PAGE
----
How Much Water Does My Tree Need Weekly?

How Much Water Does My Tree Need Weekly?

Balance is important in all aspects of your life. Surprisingly enough, this includes tree care!

Watering the right amount is essential to keeping your trees strong and healthy. Both watering too much or too little can be harmful.

If the leaves are brown on the edges and are drooping or wilted, your tree isn’t getting enough water. On the other hand, green leaves that easily break could mean you’re over-watering.

The amount of water your tree needs changes depending on how old it is so ensure you know the perfect amount. Read below to find out how to maintain the balance for all your trees!

How much should I water my young trees?

Young trees need more care and attention for the first 1-2 years. During this time, trees focus on growing their roots, which is why you’ll see little above ground growth. The magic is happening underground!

By providing the tree with enough water, you’re helping grow strong, substantial roots while also promoting stem and leaf growth.

On the flip side, if you don’t water your newly planted tree enough, your tree will develop minimal roots, suffer from canopy dieback and take longer to establish.

To set your new tree up for success, provide 20 gallons of water weekly. The easiest way to do this is to pour a 5-gallon bucket over the drip zone, the part of ground the canopy covers, four times.

Otherwise, leave a sprinkler or hose out anywhere from 30 minutes to 2 hours. To pinpoint exactly how long, place an empty soup can under the tree. Time how long it takes to fill with two inches of water, then water for that long in the future.

How much should I water my mature trees?

The roots of a mature tree have already spread out, so it doesn’t need as much attention! Plan to water mature trees 1-2 times a month.

Based on the amount of rain and heat levels in your region, this may vary. And, it’s always smart to water more often when there is a drought.

To see if your tree needs water, poke a long screwdriver into the dirt—if it’s hard to push in, water.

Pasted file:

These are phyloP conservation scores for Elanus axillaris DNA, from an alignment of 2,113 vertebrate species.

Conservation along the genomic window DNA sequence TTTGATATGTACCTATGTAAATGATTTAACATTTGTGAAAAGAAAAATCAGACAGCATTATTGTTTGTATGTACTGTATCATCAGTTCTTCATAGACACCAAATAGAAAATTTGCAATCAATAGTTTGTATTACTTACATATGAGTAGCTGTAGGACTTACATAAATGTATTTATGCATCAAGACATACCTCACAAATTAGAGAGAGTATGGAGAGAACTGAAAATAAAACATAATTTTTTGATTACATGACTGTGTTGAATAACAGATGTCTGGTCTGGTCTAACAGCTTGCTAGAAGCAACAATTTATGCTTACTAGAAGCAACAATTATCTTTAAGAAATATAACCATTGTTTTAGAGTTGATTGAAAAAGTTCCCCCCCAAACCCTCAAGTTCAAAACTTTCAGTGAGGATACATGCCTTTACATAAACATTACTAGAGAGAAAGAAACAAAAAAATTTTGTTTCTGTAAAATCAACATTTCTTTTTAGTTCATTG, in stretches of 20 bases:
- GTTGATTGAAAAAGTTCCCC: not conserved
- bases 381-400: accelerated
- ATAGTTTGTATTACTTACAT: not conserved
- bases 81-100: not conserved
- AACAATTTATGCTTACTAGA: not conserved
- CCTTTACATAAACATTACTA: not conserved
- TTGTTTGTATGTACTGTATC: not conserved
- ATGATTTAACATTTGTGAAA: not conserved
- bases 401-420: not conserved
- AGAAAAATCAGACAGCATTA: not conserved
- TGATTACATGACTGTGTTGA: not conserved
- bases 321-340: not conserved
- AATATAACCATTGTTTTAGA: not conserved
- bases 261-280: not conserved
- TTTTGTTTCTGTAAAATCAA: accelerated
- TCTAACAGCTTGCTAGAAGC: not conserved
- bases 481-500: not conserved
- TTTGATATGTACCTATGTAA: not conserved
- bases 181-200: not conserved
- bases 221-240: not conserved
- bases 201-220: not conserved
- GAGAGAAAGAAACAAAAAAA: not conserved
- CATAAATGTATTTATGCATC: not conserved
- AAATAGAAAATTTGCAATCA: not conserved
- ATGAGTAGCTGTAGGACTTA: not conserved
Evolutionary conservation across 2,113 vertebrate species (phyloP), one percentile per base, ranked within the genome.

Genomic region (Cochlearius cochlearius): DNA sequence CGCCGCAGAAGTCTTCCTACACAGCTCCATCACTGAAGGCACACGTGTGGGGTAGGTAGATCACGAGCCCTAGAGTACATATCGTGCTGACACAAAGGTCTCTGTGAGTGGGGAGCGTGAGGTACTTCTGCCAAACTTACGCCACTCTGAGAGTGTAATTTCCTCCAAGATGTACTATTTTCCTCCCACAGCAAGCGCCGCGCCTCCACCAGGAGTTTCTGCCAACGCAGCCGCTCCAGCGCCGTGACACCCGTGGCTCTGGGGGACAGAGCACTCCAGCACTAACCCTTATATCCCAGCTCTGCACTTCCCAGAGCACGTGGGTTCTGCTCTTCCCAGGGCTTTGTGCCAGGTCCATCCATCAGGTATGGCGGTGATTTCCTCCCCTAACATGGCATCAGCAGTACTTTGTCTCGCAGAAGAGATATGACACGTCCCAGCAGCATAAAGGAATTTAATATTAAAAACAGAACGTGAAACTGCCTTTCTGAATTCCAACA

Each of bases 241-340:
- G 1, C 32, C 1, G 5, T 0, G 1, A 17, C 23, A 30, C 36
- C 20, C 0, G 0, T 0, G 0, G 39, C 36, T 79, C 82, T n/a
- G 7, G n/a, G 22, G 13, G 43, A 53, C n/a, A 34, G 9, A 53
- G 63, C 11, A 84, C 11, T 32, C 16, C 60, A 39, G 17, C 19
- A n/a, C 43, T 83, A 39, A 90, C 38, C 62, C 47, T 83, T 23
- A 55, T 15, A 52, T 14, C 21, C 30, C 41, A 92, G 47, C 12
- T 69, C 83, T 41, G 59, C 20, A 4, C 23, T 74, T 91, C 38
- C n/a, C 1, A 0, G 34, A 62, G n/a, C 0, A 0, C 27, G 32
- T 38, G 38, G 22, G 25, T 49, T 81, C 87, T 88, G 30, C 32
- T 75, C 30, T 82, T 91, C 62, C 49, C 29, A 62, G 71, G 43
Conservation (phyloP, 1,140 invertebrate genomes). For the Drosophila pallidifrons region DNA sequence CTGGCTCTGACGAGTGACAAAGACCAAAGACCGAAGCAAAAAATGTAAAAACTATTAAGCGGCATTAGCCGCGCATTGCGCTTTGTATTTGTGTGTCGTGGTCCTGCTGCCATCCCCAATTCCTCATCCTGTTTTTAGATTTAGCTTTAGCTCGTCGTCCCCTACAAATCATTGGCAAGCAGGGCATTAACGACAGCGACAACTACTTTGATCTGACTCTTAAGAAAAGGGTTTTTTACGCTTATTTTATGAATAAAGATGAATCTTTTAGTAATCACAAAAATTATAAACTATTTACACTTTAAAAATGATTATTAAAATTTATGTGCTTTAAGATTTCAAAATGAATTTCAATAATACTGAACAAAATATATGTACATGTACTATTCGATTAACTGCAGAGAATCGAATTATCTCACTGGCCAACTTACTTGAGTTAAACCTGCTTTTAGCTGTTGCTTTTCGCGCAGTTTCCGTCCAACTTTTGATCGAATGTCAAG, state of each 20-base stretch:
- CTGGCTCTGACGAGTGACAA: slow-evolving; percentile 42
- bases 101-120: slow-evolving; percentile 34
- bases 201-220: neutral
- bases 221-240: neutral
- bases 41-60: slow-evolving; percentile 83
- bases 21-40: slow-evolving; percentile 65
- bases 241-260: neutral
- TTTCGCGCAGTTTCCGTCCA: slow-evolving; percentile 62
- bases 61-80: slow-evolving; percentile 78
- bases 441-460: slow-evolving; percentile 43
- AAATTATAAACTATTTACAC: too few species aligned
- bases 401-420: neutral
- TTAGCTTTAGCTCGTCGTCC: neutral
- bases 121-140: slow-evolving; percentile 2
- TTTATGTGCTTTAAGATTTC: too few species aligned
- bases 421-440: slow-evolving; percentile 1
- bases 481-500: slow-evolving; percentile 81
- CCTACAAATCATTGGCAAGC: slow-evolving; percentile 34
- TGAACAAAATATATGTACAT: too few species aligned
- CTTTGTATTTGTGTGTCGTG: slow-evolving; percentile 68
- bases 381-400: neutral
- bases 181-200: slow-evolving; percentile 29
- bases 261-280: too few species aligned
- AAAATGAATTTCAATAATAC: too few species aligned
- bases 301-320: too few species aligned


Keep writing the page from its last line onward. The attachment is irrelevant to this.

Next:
Try deep root watering to water the tree less often while ensuring it gets the proper amount of water!

Looking for more tips on how to care for your trees? Have timely, tree care tips delivered to your inbox with Davey’s eNews!

  • The Tree Doctor April 17, 2017 >Hi Debbie. So sorry to hear that your maple trees are struggling. Without seeing the tree in person, it's tough to say whether you should wait or not. Transplant shock can last up to 5 years, and the bigger the tree, the worse transplant shock can be. If the leaves falling off are clear, yellow or brown without any lesions, it's likely happening because of environmental factors. As far as watering goes, a soaker hose could help disperse the water better. Then, to check if the tree is alive, you can try to look for live tree buds. We'd recommend having a certified arborist out to inspect the tree and see what can be done to help it further. Hope this helps, Debbie. Here if you have any other questions.
  • DEBBIE HEWITT Hewitt April 9, 2017 >Had 5 200 gallon Maples (! is probably 30 feet tall and 5 inches in diameter on the trunk)planted in November. We are on black land. Greened up as expected in early March but now suddenly within the past 2-3 weeks have started dropping leaves and "looking dead". We had this occur several years ago with some young Live Oaks we planted that did the same and then the next year surprisingly leafed out. Very glad did not pull them up as my Father had suggested telling me they were dead. I am heartbroken, have been watering pushing the hose deep into the ground around the base of the trees. Please tell me they are in shock and to wait...Deb
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